Thank you very much for the info. I have tried the solution with eval and it works as I expect so I really appreciate it.

      The reason for the requirement is as follows:

      I have a web interface where users can manage their own population of STB hardware. Each STB is given a unique name (usually relating to it's position in a series of racks). On the interface, the STBs are listed along with details that relate to each unit. In Perl, the list is sorted by the most basic "sort" function.

      Different users employ different naming schemes. For example one users list may look something like:

      Rack1-Unit1 Rack1-Unit2 Rack3-Unit1 etc...
      Wheras another user may abbreviate the names and not bother whith hyphens e,g.
      R1U1 R2U3 R10U1 etc...

      Users can call their STBs anything they want as long as each name is unique. The basic sort function is not ideal as when there are 10+ racks and 10+ units, Numbers in the teens are listed after number 1, instead of being listed in numeric order e,g. R1,R10,R11,R2,R3 etc...

      What I want to do is allow users to build their own custom sort statements which they can store in a text file. The script that creates the list to be shown on the interface can then read that text file and sort the list according to the user. So if a user creates the below sort statement:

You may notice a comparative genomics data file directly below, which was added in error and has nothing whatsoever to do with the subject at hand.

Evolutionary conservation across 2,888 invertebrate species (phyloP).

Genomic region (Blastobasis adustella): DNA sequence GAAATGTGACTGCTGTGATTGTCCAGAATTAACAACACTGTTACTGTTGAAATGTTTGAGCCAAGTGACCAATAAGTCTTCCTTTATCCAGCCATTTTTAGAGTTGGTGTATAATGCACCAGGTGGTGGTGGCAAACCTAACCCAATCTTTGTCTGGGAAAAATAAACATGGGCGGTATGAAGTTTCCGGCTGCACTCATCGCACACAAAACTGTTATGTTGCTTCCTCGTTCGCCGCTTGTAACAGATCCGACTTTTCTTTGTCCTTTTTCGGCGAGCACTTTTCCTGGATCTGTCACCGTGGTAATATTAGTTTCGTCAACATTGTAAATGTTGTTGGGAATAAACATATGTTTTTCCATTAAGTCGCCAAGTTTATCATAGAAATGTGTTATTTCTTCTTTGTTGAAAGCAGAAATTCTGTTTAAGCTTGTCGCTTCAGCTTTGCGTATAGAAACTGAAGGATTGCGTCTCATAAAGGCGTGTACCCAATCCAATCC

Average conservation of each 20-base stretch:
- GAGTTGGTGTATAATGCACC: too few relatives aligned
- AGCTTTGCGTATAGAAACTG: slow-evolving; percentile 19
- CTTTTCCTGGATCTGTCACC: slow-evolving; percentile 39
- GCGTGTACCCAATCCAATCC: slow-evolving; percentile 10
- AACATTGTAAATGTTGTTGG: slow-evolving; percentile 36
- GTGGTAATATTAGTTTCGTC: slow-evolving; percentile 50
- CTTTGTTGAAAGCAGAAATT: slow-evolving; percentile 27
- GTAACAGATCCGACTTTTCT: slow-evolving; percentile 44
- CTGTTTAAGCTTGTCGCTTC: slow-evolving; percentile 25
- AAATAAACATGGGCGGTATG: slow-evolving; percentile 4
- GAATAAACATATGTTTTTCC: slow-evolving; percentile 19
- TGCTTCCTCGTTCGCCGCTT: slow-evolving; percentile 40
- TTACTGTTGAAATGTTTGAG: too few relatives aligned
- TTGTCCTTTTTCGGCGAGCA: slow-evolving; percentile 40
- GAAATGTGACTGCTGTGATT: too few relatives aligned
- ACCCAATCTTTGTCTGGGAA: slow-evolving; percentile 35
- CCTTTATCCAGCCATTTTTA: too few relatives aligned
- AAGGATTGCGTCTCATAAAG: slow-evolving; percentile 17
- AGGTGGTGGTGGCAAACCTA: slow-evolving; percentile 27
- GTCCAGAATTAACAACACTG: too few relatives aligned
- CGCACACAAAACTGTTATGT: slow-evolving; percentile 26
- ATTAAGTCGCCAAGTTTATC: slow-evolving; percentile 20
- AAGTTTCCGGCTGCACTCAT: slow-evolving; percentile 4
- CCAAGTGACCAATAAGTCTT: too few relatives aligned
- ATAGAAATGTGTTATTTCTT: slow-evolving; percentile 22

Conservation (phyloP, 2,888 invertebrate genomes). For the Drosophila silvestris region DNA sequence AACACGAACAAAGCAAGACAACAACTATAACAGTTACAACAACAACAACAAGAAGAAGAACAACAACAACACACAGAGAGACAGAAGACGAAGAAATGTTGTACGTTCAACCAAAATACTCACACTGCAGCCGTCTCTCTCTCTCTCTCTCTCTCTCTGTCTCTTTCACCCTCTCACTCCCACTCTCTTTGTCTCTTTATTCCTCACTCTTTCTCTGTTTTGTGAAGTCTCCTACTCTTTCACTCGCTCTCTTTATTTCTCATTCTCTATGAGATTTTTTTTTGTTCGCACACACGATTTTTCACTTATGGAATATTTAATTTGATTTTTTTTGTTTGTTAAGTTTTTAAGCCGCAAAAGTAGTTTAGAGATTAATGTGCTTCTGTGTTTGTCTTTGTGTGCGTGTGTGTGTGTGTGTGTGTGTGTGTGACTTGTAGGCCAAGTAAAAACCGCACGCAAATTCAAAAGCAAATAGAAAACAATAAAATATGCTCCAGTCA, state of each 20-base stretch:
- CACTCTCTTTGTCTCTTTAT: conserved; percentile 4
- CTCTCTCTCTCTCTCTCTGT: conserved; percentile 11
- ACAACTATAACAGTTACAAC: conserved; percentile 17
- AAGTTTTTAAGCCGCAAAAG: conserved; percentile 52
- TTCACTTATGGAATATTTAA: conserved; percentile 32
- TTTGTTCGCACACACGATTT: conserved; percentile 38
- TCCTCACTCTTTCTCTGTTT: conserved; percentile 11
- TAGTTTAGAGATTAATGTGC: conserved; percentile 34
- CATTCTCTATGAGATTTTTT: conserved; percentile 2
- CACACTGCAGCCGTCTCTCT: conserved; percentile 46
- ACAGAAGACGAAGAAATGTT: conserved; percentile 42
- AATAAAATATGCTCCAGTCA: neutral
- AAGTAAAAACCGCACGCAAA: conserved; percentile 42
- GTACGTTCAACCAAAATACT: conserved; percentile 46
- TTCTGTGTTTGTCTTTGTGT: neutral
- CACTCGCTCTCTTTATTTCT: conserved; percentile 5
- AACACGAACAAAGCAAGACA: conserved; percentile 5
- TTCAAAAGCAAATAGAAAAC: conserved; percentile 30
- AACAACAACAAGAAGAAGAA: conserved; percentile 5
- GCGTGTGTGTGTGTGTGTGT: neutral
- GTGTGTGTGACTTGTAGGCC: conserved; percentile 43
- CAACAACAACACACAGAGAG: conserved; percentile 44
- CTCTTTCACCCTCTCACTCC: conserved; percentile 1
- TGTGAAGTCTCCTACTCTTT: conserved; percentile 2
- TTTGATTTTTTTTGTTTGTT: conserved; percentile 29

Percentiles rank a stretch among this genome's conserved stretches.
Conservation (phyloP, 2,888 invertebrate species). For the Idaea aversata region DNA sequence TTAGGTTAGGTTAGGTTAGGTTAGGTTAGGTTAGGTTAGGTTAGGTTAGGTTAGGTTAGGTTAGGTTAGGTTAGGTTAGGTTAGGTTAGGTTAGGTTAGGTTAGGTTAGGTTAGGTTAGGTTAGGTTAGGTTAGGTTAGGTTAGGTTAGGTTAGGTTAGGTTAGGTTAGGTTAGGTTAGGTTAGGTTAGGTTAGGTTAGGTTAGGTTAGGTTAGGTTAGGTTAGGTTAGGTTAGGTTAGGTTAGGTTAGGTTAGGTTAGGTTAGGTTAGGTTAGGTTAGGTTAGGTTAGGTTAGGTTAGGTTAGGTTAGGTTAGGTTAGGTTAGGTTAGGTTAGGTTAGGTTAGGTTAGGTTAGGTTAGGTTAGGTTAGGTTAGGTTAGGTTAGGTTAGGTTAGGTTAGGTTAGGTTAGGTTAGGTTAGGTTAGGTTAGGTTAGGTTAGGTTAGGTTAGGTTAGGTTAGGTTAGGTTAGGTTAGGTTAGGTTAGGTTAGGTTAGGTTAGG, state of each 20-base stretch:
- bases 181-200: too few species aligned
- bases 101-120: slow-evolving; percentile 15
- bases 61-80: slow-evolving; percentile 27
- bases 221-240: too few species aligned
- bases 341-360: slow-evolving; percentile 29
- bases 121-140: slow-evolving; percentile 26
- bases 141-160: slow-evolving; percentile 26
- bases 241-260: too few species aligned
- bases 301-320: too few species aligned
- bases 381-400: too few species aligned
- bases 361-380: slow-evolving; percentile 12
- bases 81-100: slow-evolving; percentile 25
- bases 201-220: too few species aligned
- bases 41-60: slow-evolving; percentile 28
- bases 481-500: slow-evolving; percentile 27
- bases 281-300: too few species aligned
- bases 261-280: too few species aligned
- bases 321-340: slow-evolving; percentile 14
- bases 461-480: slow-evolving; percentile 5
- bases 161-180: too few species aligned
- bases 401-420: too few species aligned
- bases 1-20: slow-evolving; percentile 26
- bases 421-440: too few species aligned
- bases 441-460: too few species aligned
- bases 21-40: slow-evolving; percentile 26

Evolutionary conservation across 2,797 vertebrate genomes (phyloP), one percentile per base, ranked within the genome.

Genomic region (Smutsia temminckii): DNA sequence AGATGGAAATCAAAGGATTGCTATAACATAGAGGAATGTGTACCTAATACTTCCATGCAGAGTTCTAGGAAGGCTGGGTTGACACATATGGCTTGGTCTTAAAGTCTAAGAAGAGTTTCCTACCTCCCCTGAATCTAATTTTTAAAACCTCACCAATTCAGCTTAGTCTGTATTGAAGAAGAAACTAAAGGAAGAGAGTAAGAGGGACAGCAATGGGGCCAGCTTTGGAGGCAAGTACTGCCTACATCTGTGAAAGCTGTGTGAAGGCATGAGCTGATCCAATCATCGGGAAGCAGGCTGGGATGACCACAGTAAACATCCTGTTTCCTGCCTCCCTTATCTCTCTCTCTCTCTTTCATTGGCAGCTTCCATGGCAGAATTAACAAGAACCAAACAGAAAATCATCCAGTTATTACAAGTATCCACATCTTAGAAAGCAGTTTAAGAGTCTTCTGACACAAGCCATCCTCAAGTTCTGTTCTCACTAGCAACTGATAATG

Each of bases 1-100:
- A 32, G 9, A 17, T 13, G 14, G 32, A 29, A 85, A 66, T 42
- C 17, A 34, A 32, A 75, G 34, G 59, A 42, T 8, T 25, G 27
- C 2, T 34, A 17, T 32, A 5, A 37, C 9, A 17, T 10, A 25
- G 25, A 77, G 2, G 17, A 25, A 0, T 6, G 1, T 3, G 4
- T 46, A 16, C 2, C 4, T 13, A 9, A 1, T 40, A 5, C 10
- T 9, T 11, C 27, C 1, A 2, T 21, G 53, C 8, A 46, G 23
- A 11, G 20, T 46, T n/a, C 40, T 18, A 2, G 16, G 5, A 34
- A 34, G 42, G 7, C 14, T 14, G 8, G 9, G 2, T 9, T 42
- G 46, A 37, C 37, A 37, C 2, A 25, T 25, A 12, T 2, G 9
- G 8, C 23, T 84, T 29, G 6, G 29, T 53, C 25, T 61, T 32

{ ($a =~ /R(\d+)/)[0] <=> ($b =~ /R(\d+)/)[0] or ($a =~ /U(\d+)/)[0] <=> ($b =~ /U(\d+)/)[0] } They will have their list ordered first by Rack, and then by unit e,g.
      R1-U1 R1-U10 R2-U2 R3-U13 R10-U1 R10-U5 R10-U11

      Being able to customise the sort order improves the usability of the interface for the users. They use it everyday for a majority of their work so anything that helps save time is of great value

      The interface is deployed in different areas of a secure testing facility and is only used on a private VPN, so the access is tightly controlled.

        I have a web interface where users can manage their own population of STB hardware. ... What I want to do is allow users to build their own custom sort statements which they can store in a text file.